Understanding Hard Credit Inquiries | CreditShout

Understanding Hard Credit Inquiries

By Dawn Allcot / July 13, 2010
hard credit queries explained

THIS PAGE MAY CONTAIN AFFILIATE LINKS. MEANING WE RECEIVE COMMISSIONS FOR PURCHASES MADE THROUGH THOSE LINKS, AT NO COST TO YOU. PLEASE READ OUR DISCLOSURE FOR MORE INFO.

Credit Shout may collect a share of sales or other compensation from the links on this page.

If you know anything about personal finance and credit cards, you’ve probably heard the terms “hard” and “soft” credit inquiries. But what exactly is a hard credit inquiry? And what exactly does it do to your credit score?

A hard credit inquiry is an inquiry which negatively impacts your credit score, usually by about five points for approximately six months. These credit inquiries are an indication to creditors that you are seeking credit — perhaps for a house, car or a vacation — and you may be a poor credit risk. (After all, you’ve heard the old adage that credit is more easily extended to people who don’t need it!)

Interestingly, the term is nowhere to be found on the FICO website; it’s a phrase invented by credit management and personal finance experts to describe a credit inquiry that temporarily hurts your credit score.

When Do You Need a Hard Credit Inquiry?

Some common reason lenders may make a hard credit inquiry (also called a “hard pull,” because creditors are pulling your credit file) include:

    • Applying for a mortgage
    • Getting a car loan
    • Applying for a new credit card
    • Getting a personal loan

If you run a small business, you will probably get a hard inquiry if you sign up to accept credit cards through a credit card agency. Some e-commerce sites also do a hard credit inquiry before you sign up to accept credit cards through their website.

Beware of “Hidden” Hard Credit Inquiries

There are other reasons lenders, banks, housing associations and other businesses might make a hard inquiry on your credit. Be aware of the hard credit inquiries that you might not think about. Some examples of such credit inquiries include:

      • Having utilities turned on
      • Signing up for a new cell phone plan
      • Applying for a job
      • Buying a condo or co-op with a homeowner’s association
      • Renting an apartment
      • Signing up for overdraft checking at your bank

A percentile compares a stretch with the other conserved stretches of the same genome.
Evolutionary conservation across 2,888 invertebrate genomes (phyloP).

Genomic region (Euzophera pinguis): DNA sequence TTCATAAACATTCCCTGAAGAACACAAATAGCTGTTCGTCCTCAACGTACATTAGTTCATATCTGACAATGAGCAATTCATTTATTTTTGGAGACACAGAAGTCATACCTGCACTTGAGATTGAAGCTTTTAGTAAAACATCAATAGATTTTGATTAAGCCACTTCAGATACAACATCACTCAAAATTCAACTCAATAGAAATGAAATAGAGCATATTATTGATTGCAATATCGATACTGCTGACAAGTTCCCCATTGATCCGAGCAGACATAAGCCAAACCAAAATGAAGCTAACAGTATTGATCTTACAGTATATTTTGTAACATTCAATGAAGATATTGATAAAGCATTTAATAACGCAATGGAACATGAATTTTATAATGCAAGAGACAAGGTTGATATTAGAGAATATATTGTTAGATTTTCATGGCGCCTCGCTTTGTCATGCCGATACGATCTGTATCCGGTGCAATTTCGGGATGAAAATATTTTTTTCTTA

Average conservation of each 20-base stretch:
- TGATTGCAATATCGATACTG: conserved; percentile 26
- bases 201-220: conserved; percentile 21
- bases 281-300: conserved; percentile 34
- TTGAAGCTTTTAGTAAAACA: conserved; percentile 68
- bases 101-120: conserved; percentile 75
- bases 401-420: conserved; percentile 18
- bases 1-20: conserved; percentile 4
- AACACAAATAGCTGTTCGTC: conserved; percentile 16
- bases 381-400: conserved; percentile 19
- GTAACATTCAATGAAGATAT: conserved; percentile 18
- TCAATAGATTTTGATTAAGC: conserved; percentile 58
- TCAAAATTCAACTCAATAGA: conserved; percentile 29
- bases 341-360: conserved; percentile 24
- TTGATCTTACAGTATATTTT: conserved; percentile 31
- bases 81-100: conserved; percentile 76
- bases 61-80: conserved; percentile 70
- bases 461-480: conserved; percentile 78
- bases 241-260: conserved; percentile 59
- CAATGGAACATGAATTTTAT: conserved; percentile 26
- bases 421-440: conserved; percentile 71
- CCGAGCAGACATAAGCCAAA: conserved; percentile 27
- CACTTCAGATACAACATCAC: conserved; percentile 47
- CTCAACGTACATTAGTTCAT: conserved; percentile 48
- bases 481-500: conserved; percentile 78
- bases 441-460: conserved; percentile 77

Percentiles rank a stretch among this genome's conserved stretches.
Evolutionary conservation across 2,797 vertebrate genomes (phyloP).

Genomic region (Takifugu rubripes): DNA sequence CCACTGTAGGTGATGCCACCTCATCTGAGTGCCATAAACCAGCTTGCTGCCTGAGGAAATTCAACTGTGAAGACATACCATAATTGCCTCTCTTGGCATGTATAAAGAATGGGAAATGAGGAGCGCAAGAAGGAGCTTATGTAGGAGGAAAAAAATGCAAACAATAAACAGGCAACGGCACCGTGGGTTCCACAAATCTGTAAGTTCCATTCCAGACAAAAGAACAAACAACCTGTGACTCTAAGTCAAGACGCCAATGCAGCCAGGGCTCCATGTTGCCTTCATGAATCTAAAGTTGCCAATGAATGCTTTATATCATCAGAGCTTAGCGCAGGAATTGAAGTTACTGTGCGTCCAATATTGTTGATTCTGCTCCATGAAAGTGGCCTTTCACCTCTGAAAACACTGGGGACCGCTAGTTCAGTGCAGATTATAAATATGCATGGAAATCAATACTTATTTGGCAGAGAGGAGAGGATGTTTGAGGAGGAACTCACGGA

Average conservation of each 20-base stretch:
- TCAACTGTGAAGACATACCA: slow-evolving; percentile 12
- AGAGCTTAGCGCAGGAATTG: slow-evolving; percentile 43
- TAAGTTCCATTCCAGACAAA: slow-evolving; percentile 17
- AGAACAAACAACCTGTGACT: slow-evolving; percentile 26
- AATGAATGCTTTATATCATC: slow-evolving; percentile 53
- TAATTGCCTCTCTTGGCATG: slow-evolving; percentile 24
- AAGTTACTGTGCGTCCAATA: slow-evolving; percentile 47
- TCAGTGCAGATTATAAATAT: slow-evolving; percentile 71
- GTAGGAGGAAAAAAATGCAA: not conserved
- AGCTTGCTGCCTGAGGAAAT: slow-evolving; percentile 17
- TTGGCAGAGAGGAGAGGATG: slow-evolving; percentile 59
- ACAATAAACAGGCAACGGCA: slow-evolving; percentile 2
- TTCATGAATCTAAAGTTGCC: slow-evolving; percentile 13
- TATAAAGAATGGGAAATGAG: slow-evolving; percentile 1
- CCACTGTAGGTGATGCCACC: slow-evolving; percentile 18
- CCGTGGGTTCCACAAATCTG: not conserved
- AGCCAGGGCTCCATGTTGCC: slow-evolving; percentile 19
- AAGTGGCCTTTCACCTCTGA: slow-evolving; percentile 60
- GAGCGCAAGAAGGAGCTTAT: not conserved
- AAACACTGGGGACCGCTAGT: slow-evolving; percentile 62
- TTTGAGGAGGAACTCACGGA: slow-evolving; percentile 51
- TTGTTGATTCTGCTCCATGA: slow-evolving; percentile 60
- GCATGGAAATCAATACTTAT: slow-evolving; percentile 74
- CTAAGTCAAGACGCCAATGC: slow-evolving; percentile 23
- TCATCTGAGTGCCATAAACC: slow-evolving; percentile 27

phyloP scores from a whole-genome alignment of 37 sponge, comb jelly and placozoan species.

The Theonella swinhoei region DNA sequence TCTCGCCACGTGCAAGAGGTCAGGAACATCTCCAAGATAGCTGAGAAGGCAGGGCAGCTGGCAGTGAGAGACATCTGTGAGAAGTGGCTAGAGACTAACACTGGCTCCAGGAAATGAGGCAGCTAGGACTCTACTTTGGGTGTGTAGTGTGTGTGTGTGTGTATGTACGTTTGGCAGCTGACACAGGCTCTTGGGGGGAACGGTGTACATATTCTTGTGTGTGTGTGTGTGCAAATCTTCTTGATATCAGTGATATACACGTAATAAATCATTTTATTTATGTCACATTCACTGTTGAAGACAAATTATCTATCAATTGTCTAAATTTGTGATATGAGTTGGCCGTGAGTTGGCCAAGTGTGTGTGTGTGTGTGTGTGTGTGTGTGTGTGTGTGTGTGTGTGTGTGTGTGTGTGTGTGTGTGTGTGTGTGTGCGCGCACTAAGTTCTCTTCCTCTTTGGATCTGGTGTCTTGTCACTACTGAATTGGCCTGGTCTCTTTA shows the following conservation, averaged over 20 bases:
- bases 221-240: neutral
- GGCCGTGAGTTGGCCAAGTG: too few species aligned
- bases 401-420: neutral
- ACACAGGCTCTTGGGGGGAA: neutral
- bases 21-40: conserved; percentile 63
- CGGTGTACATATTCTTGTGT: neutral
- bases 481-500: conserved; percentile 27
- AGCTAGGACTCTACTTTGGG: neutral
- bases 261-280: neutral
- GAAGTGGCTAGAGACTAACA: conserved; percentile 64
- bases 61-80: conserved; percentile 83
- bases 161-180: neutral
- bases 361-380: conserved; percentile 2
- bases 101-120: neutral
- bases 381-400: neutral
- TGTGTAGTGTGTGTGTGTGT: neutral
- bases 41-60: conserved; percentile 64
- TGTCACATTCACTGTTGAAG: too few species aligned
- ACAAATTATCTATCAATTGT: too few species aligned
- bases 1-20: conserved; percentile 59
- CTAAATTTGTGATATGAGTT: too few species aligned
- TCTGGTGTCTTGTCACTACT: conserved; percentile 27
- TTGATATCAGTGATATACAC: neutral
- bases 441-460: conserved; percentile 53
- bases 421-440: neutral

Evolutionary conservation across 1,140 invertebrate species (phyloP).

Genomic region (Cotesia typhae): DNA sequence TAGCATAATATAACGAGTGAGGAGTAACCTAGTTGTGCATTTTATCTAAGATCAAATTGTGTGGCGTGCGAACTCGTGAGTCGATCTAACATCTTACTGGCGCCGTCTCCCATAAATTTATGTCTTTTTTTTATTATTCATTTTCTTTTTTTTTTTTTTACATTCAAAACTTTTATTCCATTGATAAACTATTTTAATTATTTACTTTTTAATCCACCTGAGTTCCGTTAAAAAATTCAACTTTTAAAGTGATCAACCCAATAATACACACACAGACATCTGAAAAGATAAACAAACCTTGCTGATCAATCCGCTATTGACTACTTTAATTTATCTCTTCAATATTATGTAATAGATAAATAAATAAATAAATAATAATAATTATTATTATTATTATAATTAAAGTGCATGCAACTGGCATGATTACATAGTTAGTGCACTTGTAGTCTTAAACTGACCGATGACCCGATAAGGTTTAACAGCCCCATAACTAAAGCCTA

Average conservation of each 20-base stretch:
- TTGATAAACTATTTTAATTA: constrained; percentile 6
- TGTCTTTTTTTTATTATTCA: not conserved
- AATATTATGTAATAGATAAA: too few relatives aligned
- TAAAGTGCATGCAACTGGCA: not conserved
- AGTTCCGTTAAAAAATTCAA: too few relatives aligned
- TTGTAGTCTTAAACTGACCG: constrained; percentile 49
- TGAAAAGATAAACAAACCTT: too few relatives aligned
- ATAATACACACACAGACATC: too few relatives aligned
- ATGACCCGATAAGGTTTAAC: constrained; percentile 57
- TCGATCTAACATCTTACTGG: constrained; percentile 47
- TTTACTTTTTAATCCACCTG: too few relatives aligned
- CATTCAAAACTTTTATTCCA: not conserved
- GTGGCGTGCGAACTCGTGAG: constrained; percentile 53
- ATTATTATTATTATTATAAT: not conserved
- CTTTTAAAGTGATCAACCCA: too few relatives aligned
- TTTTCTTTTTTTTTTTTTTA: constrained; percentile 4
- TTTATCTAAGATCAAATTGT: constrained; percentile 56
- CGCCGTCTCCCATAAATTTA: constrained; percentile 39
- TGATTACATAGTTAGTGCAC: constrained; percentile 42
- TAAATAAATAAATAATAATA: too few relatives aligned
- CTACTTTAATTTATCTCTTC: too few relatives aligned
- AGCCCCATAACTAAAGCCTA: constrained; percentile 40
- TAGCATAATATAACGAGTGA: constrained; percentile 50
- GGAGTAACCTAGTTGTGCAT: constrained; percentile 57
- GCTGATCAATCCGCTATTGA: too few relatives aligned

• Signing up for a checking account at some banks

The Good News About a Hard Credit Inquiry

Although you’ll experience a hard credit inquiry whenever you apply for new credit or do a number of other things related to your financial status — where lenders want to make sure you are a good credit risk — no one can run a hard credit check without your permission. This means you’ll always know when it’s happening.

There’s more good news, too. If you have multiple hard credit inquiries all for the same credit, loan or purchase within two weeks (for instance, when you’re shopping around for the best rates on a mortgage or care loan), these inquiries count as one single inquiry. In this case, your credit score will take a slight hit during the mortgage approval process, but probably not enough to affect the interest rate on your new mortgage.

How to Manage Hard Credit Inquiries to Keep Your Credit Score Up

Finance experts recommend keeping your hard credit inquiries down to one or two per year, to minimize the impact on your credit score. If you plan to get a few new credit cards, apply for all of them within a two-week period to minimize the damage to your credit score. (Of course, opening multiple new accounts at the same time will also negatively impact your FICO score).

Of course, certain life situations, such as buying a house or moving, may require more hard credit inquiries. If you know you’re moving, minimize other credit inquiries before the move — don’t apply for any new charge cards, buy a new car with a secured loan, or do anything else you don’t need to do. Shop around when you select a new bank, because not every bank does a hard credit inquiry.

Hard credit inquiries are a necessarily evil when it comes to managing your credit, but the impact to your score isn’t as bad as it seems and there are ways to minimize it.

The editorial content on this page is not provided by any of the companies mentioned and has not been reviewed, approved or otherwise endorsed by any of these entities. Opinions expressed here are the author's alone. Additionally, the opinions of the commenters are not necessarily the opinions of this site

Leave a comment: